About the COMPASS Study

A younger woman in a white coat talks with two older women

About the COMPASS Study

The COMPASS Study was a pragmatic trial to investigate post-acute stroke care models in North Carolina hospitals. The pragmatic nature of the study emphasizes ease of implementation and sustainability given real-world practice and reimbursement models as well as the importance of meaningful patient outcomes. 

Study Aims

Primary Aim

  • Determine the comparative effectiveness of COMPASS model vs usual care on stroke survivor functional status at 90 days post-stroke

Secondary Aims

  • Assess caregiver strain at 90 days
  • Assess self-rated general health, medication adherence, self-monitoring of blood pressure, global disability, physical activity, depression, cognition, falls, fatigue, and satisfaction with care at 90 days
  • Using claims data, we determined all-cause readmissions at 30 days and 90 days and at 1 year
  • Using claims data, we determined mortality, visits to the emergency department, skilled nursing facility or inpatient rehabilitation facility, and use of the Transitional Care Management (TCM) billing code at 1 year

Exploratory Aims

  • We conducted a number of analyses to explore our Phase 2 data to better understand Sustainability of the COMPASS intervention for patients and hospitals

Why Conduct the Study

This study was motivated by the high stroke burden and the needs of stroke patients for post-acute care management.

  • Post-acute care after stroke is currently fragmented and holistic approaches to prevention, recovery, self-management and support do not exist
  • 2 out of 5 stroke patients who are discharged home are not referred to any post-acute care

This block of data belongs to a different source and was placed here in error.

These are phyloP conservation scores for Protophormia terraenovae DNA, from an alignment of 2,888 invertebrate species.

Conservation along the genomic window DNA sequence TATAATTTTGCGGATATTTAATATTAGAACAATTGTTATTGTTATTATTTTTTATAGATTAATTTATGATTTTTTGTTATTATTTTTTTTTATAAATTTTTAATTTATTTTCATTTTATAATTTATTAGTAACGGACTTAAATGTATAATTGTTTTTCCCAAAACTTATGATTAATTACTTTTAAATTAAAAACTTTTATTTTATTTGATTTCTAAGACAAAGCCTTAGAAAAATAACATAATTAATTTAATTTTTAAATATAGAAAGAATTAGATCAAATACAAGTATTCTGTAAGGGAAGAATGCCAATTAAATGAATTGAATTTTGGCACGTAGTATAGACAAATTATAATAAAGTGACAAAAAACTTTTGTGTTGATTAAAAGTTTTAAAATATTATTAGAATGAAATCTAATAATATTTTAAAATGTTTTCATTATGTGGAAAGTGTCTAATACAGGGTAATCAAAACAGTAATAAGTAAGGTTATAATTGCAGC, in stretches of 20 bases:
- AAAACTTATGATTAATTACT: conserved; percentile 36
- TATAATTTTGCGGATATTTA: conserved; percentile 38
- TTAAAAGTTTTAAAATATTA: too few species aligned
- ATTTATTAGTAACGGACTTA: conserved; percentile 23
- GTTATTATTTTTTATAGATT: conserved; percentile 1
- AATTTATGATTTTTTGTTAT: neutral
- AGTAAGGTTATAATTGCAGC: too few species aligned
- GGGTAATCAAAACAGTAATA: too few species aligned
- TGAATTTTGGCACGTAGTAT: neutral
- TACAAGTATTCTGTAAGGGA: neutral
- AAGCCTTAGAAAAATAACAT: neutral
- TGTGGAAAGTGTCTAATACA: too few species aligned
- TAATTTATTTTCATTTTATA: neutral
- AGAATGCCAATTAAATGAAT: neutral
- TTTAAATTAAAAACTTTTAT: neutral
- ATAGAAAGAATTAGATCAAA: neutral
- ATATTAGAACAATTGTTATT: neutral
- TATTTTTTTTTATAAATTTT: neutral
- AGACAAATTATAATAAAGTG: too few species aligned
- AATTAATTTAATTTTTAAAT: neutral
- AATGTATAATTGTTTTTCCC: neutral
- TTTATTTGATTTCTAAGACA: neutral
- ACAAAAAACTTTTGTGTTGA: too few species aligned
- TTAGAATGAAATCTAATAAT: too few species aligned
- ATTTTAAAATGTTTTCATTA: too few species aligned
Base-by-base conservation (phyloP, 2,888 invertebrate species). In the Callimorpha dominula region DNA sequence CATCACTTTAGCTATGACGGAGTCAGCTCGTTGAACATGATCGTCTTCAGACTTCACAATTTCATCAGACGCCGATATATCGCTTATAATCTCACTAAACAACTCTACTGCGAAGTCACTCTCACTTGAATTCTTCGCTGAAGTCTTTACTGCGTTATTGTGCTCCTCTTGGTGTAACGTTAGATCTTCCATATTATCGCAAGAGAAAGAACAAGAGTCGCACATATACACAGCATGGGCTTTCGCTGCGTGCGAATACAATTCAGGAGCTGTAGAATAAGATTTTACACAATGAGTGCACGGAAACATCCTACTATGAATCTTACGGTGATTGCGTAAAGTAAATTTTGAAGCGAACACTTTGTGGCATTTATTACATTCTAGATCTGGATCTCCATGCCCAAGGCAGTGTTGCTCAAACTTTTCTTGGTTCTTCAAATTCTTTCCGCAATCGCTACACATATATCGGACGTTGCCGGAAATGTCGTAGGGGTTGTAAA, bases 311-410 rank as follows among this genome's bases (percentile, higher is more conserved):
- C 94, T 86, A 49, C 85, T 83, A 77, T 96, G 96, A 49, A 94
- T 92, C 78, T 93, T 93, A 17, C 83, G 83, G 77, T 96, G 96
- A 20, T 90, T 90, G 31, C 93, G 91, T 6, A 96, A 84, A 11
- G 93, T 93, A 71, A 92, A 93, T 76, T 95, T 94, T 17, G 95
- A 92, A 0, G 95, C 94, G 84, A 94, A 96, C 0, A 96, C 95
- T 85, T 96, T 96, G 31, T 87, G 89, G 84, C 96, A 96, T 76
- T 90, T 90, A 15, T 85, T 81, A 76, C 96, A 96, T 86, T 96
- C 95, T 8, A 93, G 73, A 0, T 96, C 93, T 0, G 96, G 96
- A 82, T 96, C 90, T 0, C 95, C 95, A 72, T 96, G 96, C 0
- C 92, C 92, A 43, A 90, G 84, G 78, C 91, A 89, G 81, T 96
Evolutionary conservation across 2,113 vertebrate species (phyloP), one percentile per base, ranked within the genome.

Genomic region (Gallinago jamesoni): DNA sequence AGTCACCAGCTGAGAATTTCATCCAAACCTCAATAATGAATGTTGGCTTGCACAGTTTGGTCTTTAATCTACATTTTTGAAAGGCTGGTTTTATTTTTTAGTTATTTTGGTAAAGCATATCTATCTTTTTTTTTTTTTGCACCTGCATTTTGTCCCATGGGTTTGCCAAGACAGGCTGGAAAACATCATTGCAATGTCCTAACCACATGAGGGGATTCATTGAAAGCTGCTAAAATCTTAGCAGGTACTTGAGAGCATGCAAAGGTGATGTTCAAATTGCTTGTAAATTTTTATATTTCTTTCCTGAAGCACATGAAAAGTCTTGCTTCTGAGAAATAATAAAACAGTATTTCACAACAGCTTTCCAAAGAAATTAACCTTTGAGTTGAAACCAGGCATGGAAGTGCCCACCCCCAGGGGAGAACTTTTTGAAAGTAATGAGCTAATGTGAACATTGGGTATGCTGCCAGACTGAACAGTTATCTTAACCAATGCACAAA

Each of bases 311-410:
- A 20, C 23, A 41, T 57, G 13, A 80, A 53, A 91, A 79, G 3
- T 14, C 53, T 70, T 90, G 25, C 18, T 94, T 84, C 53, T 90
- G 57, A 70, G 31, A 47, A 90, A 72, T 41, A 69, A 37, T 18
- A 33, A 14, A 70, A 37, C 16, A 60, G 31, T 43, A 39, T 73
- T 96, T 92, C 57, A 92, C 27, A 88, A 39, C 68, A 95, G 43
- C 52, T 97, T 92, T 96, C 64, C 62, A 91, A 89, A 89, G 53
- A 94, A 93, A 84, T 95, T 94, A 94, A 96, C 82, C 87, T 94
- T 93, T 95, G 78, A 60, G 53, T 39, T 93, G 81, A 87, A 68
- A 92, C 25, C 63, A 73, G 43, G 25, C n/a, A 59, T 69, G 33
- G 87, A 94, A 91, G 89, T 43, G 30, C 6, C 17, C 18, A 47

• 1 in 4 stroke patients who are discharged home are re-admitted within 4 months of discharge
  • North Carolina has the 8th-highest stroke mortality rate in the country
  • NC patients have identified the critical need for post-acute care management

Here is what stroke survivors and other stakeholders shared about their experiences:

“So what is in place for the patient? Nothing. Seriously, nothing. No visiting nurse, no one to answer questions, or help them to get what they need. That is why people end up back in the hospital.”
60-year-old, female, living in urban NC (stroke at 45)
“If there is one thing I advocate for, it is for a navigator or ombudsman for stroke patients. A follow-up phone call has got to be the prime piece that has to happen in stroke recovery.”
60-year-old, male, living in urban NC
“Stroke is just as hard on family members. They carry a large portion of the weight of recovery.”
31-year-old female, living in rural NC (stroke at 22)
“Preparing the arrangements at home was left to the family. There was no home visit, and no directions were given to help with getting other services.”
62-year-old male, living in urban NC

Funding from the Patient-Centered Outcomes Research Institute (PCORI) Award (PCS-1403-14532). All statements are solely those of the presenters and do not necessarily represent the views of PCORI or its Board of Governors or Methodology Committee.